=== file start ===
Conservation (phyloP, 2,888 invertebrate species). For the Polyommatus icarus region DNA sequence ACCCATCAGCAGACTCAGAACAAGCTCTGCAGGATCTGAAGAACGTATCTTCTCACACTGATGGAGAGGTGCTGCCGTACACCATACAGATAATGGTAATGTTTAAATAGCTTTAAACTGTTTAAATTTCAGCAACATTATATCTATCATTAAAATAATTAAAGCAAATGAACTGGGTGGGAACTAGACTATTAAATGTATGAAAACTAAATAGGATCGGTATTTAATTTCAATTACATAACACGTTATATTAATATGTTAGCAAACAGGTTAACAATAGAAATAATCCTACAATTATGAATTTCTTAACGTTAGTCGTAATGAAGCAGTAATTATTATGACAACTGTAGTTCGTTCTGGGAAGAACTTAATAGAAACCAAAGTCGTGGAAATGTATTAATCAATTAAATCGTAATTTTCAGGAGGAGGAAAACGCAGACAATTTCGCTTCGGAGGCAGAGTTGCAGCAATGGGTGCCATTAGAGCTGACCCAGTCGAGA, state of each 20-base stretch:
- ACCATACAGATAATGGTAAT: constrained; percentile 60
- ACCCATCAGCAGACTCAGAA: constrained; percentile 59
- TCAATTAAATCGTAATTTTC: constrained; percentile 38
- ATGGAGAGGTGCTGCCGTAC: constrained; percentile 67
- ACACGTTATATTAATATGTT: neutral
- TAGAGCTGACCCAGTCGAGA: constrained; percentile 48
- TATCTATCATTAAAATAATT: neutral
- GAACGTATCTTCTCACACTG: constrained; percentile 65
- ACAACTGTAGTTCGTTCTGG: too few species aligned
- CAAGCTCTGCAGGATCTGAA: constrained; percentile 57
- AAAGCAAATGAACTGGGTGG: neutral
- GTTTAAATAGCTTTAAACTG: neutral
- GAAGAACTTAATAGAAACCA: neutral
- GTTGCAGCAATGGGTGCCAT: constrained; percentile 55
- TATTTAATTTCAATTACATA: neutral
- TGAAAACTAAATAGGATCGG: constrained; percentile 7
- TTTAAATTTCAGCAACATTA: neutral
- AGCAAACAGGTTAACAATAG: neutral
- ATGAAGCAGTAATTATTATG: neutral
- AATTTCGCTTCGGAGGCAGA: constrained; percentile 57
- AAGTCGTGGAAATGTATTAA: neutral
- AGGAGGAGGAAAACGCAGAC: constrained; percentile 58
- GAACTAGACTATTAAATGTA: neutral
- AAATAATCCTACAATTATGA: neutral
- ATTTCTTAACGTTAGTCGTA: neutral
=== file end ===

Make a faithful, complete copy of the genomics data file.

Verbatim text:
Conservation (phyloP, 2,888 invertebrate species). For the Polyommatus icarus region DNA sequence ACCCATCAGCAGACTCAGAACAAGCTCTGCAGGATCTGAAGAACGTATCTTCTCACACTGATGGAGAGGTGCTGCCGTACACCATACAGATAATGGTAATGTTTAAATAGCTTTAAACTGTTTAAATTTCAGCAACATTATATCTATCATTAAAATAATTAAAGCAAATGAACTGGGTGGGAACTAGACTATTAAATGTATGAAAACTAAATAGGATCGGTATTTAATTTCAATTACATAACACGTTATATTAATATGTTAGCAAACAGGTTAACAATAGAAATAATCCTACAATTATGAATTTCTTAACGTTAGTCGTAATGAAGCAGTAATTATTATGACAACTGTAGTTCGTTCTGGGAAGAACTTAATAGAAACCAAAGTCGTGGAAATGTATTAATCAATTAAATCGTAATTTTCAGGAGGAGGAAAACGCAGACAATTTCGCTTCGGAGGCAGAGTTGCAGCAATGGGTGCCATTAGAGCTGACCCAGTCGAGA, state of each 20-base stretch:
- ACCATACAGATAATGGTAAT: constrained; percentile 60
- ACCCATCAGCAGACTCAGAA: constrained; percentile 59
- TCAATTAAATCGTAATTTTC: constrained; percentile 38
- ATGGAGAGGTGCTGCCGTAC: constrained; percentile 67
- ACACGTTATATTAATATGTT: neutral
- TAGAGCTGACCCAGTCGAGA: constrained; percentile 48
- TATCTATCATTAAAATAATT: neutral
- GAACGTATCTTCTCACACTG: constrained; percentile 65
- ACAACTGTAGTTCGTTCTGG: too few species aligned
- CAAGCTCTGCAGGATCTGAA: constrained; percentile 57
- AAAGCAAATGAACTGGGTGG: neutral
- GTTTAAATAGCTTTAAACTG: neutral
- GAAGAACTTAATAGAAACCA: neutral
- GTTGCAGCAATGGGTGCCAT: constrained; percentile 55
- TATTTAATTTCAATTACATA: neutral
- TGAAAACTAAATAGGATCGG: constrained; percentile 7
- TTTAAATTTCAGCAACATTA: neutral
- AGCAAACAGGTTAACAATAG: neutral
- ATGAAGCAGTAATTATTATG: neutral
- AATTTCGCTTCGGAGGCAGA: constrained; percentile 57
- AAGTCGTGGAAATGTATTAA: neutral
- AGGAGGAGGAAAACGCAGAC: constrained; percentile 58
- GAACTAGACTATTAAATGTA: neutral
- AAATAATCCTACAATTATGA: neutral
- ATTTCTTAACGTTAGTCGTA: neutral